used to create a connection to an xmla server.
Simba puts those two strings in a SOAP "Security" header that looks like my
example below.

I already have a working "mod" of DefaultXmlaServlet that I have been using
for a while capable of reading and using that security header.

Going back to your question about containers: it's certainly possible to
protect access to "/xmla" using a standard http authentication mechanisms
but Simba doesn't support any of that. 
Also even if Simba supported it the container would certainly not pass the
authentication information to the XMLA servlet.

And the biggest deal for me is using the credentials provided in Excel to
open an authenticated Olap4j connection.

I will put together a prototype in the next few days, I think it will be
easier to discuss this with a piece of code to look at.


On 20 April 2011 21:19, Julian Hyde <jhyde at pentaho.com> wrote:

I'd rather not spend hours researching this. But authentication problems
have been solved countless times before in the XMLA server code base.
Including authentication from Simba O2X. Can you look over the code and the
checkin history and find out how the previous solutions did it.
If there is someone on the developers list who has worked on these issues,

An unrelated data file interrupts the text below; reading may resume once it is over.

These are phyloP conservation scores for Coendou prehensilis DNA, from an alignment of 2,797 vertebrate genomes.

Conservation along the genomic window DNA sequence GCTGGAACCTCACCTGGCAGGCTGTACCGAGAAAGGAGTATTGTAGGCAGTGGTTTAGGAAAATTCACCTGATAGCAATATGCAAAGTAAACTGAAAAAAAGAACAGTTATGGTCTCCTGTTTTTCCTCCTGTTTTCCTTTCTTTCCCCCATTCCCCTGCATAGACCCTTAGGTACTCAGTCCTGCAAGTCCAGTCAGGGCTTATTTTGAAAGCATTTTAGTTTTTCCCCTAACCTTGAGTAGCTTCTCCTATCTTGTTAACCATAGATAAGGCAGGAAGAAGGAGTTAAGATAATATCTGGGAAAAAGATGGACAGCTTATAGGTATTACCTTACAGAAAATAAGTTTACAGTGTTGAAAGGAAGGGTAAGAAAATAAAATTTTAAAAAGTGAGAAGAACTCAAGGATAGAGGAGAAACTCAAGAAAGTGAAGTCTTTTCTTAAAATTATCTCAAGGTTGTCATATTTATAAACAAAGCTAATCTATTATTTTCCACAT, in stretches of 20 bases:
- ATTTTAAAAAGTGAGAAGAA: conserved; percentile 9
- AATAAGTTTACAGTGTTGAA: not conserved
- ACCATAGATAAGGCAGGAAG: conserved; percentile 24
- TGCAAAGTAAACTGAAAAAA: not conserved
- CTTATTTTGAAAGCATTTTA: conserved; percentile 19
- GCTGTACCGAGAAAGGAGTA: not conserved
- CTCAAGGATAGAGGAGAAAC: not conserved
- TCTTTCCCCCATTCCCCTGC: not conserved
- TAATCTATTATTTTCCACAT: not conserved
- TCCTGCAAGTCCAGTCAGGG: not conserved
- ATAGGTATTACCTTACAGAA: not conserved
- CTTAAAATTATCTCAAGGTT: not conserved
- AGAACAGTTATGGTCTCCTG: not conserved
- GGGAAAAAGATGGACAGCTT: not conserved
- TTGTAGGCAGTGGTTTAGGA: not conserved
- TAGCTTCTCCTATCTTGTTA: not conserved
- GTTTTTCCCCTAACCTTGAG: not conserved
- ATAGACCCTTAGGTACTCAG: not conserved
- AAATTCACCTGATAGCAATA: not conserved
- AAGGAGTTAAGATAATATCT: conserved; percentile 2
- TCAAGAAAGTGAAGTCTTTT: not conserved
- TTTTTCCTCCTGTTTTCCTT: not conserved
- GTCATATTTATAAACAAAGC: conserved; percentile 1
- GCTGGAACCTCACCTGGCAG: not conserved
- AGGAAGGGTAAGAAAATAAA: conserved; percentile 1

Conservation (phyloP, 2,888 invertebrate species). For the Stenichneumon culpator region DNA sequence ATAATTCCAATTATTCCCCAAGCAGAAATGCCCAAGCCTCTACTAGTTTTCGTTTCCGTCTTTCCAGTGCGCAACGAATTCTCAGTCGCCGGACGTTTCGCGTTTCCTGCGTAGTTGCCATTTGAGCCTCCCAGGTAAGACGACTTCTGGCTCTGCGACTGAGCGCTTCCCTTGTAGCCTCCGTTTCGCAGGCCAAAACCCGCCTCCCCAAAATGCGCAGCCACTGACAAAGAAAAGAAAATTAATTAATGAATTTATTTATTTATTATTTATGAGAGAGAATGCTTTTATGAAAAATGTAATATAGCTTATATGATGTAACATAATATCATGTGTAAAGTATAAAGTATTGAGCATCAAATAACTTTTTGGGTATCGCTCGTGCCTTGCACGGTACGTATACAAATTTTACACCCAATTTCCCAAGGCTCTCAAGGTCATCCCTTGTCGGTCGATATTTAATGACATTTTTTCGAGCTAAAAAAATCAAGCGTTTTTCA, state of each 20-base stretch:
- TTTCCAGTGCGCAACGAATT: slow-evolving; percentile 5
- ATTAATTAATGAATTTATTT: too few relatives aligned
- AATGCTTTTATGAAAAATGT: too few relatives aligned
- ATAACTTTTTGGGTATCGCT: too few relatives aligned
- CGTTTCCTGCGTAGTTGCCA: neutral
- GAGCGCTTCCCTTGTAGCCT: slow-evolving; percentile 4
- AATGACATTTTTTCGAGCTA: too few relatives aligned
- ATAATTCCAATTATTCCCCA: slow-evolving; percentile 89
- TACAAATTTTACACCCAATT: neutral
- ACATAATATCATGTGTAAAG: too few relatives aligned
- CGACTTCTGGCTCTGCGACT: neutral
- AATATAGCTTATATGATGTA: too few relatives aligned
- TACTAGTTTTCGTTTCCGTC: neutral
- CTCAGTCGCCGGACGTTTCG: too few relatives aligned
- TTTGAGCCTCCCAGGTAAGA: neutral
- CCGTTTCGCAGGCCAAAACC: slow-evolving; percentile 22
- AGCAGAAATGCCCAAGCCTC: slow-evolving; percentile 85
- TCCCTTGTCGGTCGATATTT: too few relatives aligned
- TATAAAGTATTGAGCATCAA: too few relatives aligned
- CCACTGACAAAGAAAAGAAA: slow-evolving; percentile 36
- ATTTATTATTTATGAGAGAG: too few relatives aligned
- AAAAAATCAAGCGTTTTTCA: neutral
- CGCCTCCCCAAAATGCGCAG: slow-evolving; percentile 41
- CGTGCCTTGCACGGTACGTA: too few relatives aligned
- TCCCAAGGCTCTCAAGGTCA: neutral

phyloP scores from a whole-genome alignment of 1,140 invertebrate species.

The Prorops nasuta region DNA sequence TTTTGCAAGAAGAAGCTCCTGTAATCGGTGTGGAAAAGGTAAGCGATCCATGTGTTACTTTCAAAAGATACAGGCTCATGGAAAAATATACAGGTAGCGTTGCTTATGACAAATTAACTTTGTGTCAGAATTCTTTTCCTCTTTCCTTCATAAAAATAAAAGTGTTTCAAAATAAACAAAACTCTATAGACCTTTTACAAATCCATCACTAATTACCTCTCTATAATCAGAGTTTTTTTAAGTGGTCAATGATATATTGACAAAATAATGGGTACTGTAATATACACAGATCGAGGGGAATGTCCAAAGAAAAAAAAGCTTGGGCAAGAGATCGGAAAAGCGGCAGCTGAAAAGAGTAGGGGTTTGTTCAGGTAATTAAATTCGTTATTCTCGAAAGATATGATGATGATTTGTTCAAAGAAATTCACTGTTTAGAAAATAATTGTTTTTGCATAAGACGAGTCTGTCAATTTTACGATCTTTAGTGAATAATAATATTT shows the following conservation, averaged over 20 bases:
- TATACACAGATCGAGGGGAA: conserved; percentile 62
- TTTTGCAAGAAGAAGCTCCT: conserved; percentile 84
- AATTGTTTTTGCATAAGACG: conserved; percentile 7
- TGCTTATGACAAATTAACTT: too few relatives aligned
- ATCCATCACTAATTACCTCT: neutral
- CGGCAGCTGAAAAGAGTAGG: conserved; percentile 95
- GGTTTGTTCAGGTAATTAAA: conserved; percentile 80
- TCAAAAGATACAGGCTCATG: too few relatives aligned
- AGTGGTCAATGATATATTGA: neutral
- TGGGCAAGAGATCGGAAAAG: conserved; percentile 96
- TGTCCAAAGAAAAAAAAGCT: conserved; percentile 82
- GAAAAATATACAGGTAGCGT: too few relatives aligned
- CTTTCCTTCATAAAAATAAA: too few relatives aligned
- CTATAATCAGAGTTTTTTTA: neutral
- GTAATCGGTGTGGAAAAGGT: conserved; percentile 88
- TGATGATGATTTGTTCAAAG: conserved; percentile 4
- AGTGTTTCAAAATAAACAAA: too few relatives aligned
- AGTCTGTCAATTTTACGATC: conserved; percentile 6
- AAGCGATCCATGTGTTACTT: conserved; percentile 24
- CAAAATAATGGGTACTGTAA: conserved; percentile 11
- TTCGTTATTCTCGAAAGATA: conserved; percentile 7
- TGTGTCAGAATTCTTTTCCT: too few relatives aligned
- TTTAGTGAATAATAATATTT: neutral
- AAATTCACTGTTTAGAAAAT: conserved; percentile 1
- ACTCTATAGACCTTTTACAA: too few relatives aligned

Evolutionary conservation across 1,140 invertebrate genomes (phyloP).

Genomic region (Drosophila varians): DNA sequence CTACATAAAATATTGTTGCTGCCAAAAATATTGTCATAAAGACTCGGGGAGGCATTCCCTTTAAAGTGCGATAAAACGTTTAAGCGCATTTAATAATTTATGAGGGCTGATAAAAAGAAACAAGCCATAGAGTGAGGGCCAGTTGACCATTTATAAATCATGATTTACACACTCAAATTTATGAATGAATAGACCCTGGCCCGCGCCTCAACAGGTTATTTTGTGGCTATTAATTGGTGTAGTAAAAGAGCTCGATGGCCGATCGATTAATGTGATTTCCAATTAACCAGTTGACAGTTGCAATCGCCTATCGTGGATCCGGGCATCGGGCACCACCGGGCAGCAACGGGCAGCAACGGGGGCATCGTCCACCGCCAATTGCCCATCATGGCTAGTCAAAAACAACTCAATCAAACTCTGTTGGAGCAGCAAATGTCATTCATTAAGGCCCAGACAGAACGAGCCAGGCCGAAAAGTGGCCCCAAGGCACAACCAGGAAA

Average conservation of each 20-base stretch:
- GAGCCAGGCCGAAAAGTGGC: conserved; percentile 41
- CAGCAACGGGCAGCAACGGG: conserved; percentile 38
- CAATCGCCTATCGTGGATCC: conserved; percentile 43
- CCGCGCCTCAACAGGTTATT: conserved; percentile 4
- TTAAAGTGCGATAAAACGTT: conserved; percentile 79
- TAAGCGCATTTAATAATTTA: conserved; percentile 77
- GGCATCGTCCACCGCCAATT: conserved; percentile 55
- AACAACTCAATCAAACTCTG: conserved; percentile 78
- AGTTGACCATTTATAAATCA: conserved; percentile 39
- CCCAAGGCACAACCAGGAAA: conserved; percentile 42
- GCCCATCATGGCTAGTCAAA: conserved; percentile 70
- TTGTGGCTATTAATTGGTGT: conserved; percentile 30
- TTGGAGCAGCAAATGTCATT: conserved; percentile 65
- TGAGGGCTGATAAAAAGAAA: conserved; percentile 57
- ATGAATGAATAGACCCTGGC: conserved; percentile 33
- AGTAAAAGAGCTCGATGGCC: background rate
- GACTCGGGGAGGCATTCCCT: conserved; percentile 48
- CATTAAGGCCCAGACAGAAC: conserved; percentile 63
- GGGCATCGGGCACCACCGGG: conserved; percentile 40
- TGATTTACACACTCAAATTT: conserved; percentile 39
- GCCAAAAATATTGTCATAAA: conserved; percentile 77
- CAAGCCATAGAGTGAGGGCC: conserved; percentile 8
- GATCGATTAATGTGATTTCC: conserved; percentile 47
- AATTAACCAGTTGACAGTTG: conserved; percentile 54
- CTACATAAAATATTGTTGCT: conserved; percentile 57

please speak up now.


From: Michele Rossi [mailto:michele.rossi at gmail.com] 

Sent: Wednesday, April 20, 2011 10:52 AM
To: <jhyde at pentaho.com>
Cc: Mondrian developer mailinglist
Subject: Re: xmla security header processing

as far as I know Axis is not a container but a library to create SOAP web

There is nothing a container can do with that security information as it's
not transferred in a standard http way.

The username and password that you type in Excel when you create a new
SimbaO2x connection are sent to the server in the request header xml element
that I copied below.

So we either modify the xmla servlet or create an xmla callback with the
same features.

Do you agree on the general principle that the client (excel) credentials
should be used to open the olap4j connection?

And that the session id should be used to retrieve existing connections?
You certainly can't delegate any of these two features to the container.


Sent from my iPhone

On 20 Apr 2011, at 18:19, "Julian Hyde" <jhyde at pentaho.com> wrote: